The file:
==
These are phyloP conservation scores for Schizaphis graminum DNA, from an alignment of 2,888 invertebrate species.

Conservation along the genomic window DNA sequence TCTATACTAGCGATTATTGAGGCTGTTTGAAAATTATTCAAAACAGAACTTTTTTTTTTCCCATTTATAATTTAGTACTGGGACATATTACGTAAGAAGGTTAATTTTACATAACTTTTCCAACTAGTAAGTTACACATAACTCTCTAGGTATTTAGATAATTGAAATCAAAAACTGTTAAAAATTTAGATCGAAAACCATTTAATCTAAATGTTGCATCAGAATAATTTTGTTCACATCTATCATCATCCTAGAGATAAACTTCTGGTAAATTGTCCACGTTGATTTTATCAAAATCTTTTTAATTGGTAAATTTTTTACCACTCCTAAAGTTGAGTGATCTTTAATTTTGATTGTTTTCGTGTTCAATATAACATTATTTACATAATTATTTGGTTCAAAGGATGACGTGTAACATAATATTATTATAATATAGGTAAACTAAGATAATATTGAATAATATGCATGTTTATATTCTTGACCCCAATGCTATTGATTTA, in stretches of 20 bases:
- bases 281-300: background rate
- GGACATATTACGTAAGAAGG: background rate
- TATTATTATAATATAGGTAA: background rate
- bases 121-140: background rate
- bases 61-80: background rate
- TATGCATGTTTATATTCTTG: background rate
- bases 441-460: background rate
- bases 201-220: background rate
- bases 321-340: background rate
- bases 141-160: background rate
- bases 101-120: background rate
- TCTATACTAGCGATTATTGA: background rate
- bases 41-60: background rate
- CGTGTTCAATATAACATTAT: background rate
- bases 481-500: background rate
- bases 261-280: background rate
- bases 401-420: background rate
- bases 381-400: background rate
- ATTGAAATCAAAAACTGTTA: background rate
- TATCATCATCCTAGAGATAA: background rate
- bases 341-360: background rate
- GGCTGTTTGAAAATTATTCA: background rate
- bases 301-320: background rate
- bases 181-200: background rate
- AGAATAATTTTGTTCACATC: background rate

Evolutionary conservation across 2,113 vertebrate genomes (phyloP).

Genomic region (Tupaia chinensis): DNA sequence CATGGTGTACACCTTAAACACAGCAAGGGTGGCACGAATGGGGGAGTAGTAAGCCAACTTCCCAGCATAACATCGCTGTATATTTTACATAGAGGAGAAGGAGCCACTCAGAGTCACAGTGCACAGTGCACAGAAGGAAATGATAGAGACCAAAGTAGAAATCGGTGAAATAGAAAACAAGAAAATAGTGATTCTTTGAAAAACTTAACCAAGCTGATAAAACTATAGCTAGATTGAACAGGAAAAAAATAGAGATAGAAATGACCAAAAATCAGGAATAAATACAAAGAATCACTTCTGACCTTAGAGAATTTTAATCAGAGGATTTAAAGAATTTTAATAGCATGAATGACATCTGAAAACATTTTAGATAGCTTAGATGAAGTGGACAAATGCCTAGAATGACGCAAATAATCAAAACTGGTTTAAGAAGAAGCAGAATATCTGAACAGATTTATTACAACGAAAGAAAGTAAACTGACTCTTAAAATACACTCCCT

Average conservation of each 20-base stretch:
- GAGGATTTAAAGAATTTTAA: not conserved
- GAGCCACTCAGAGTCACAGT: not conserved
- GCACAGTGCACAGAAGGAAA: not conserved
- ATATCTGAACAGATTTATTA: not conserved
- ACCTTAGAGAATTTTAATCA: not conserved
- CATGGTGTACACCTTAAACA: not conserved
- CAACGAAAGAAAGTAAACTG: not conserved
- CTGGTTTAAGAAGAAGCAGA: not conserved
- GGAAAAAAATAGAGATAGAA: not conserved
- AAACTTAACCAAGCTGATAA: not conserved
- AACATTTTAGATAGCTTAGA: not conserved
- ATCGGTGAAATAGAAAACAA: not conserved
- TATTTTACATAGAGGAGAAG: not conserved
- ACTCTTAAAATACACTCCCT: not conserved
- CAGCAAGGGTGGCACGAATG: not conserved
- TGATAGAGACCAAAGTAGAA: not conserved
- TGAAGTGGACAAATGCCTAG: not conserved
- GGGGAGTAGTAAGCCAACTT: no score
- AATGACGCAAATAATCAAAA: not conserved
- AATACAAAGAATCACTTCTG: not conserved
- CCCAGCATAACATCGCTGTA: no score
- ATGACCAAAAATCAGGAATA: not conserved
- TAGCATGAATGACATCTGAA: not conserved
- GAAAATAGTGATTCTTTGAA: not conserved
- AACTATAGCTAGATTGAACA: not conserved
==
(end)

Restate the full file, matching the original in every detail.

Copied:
These are phyloP conservation scores for Schizaphis graminum DNA, from an alignment of 2,888 invertebrate species.

Conservation along the genomic window DNA sequence TCTATACTAGCGATTATTGAGGCTGTTTGAAAATTATTCAAAACAGAACTTTTTTTTTTCCCATTTATAATTTAGTACTGGGACATATTACGTAAGAAGGTTAATTTTACATAACTTTTCCAACTAGTAAGTTACACATAACTCTCTAGGTATTTAGATAATTGAAATCAAAAACTGTTAAAAATTTAGATCGAAAACCATTTAATCTAAATGTTGCATCAGAATAATTTTGTTCACATCTATCATCATCCTAGAGATAAACTTCTGGTAAATTGTCCACGTTGATTTTATCAAAATCTTTTTAATTGGTAAATTTTTTACCACTCCTAAAGTTGAGTGATCTTTAATTTTGATTGTTTTCGTGTTCAATATAACATTATTTACATAATTATTTGGTTCAAAGGATGACGTGTAACATAATATTATTATAATATAGGTAAACTAAGATAATATTGAATAATATGCATGTTTATATTCTTGACCCCAATGCTATTGATTTA, in stretches of 20 bases:
- bases 281-300: background rate
- GGACATATTACGTAAGAAGG: background rate
- TATTATTATAATATAGGTAA: background rate
- bases 121-140: background rate
- bases 61-80: background rate
- TATGCATGTTTATATTCTTG: background rate
- bases 441-460: background rate
- bases 201-220: background rate
- bases 321-340: background rate
- bases 141-160: background rate
- bases 101-120: background rate
- TCTATACTAGCGATTATTGA: background rate
- bases 41-60: background rate
- CGTGTTCAATATAACATTAT: background rate
- bases 481-500: background rate
- bases 261-280: background rate
- bases 401-420: background rate
- bases 381-400: background rate
- ATTGAAATCAAAAACTGTTA: background rate
- TATCATCATCCTAGAGATAA: background rate
- bases 341-360: background rate
- GGCTGTTTGAAAATTATTCA: background rate
- bases 301-320: background rate
- bases 181-200: background rate
- AGAATAATTTTGTTCACATC: background rate

Evolutionary conservation across 2,113 vertebrate genomes (phyloP).

Genomic region (Tupaia chinensis): DNA sequence CATGGTGTACACCTTAAACACAGCAAGGGTGGCACGAATGGGGGAGTAGTAAGCCAACTTCCCAGCATAACATCGCTGTATATTTTACATAGAGGAGAAGGAGCCACTCAGAGTCACAGTGCACAGTGCACAGAAGGAAATGATAGAGACCAAAGTAGAAATCGGTGAAATAGAAAACAAGAAAATAGTGATTCTTTGAAAAACTTAACCAAGCTGATAAAACTATAGCTAGATTGAACAGGAAAAAAATAGAGATAGAAATGACCAAAAATCAGGAATAAATACAAAGAATCACTTCTGACCTTAGAGAATTTTAATCAGAGGATTTAAAGAATTTTAATAGCATGAATGACATCTGAAAACATTTTAGATAGCTTAGATGAAGTGGACAAATGCCTAGAATGACGCAAATAATCAAAACTGGTTTAAGAAGAAGCAGAATATCTGAACAGATTTATTACAACGAAAGAAAGTAAACTGACTCTTAAAATACACTCCCT

Average conservation of each 20-base stretch:
- GAGGATTTAAAGAATTTTAA: not conserved
- GAGCCACTCAGAGTCACAGT: not conserved
- GCACAGTGCACAGAAGGAAA: not conserved
- ATATCTGAACAGATTTATTA: not conserved
- ACCTTAGAGAATTTTAATCA: not conserved
- CATGGTGTACACCTTAAACA: not conserved
- CAACGAAAGAAAGTAAACTG: not conserved
- CTGGTTTAAGAAGAAGCAGA: not conserved
- GGAAAAAAATAGAGATAGAA: not conserved
- AAACTTAACCAAGCTGATAA: not conserved
- AACATTTTAGATAGCTTAGA: not conserved
- ATCGGTGAAATAGAAAACAA: not conserved
- TATTTTACATAGAGGAGAAG: not conserved
- ACTCTTAAAATACACTCCCT: not conserved
- CAGCAAGGGTGGCACGAATG: not conserved
- TGATAGAGACCAAAGTAGAA: not conserved
- TGAAGTGGACAAATGCCTAG: not conserved
- GGGGAGTAGTAAGCCAACTT: no score
- AATGACGCAAATAATCAAAA: not conserved
- AATACAAAGAATCACTTCTG: not conserved
- CCCAGCATAACATCGCTGTA: no score
- ATGACCAAAAATCAGGAATA: not conserved
- TAGCATGAATGACATCTGAA: not conserved
- GAAAATAGTGATTCTTTGAA: not conserved
- AACTATAGCTAGATTGAACA: not conserved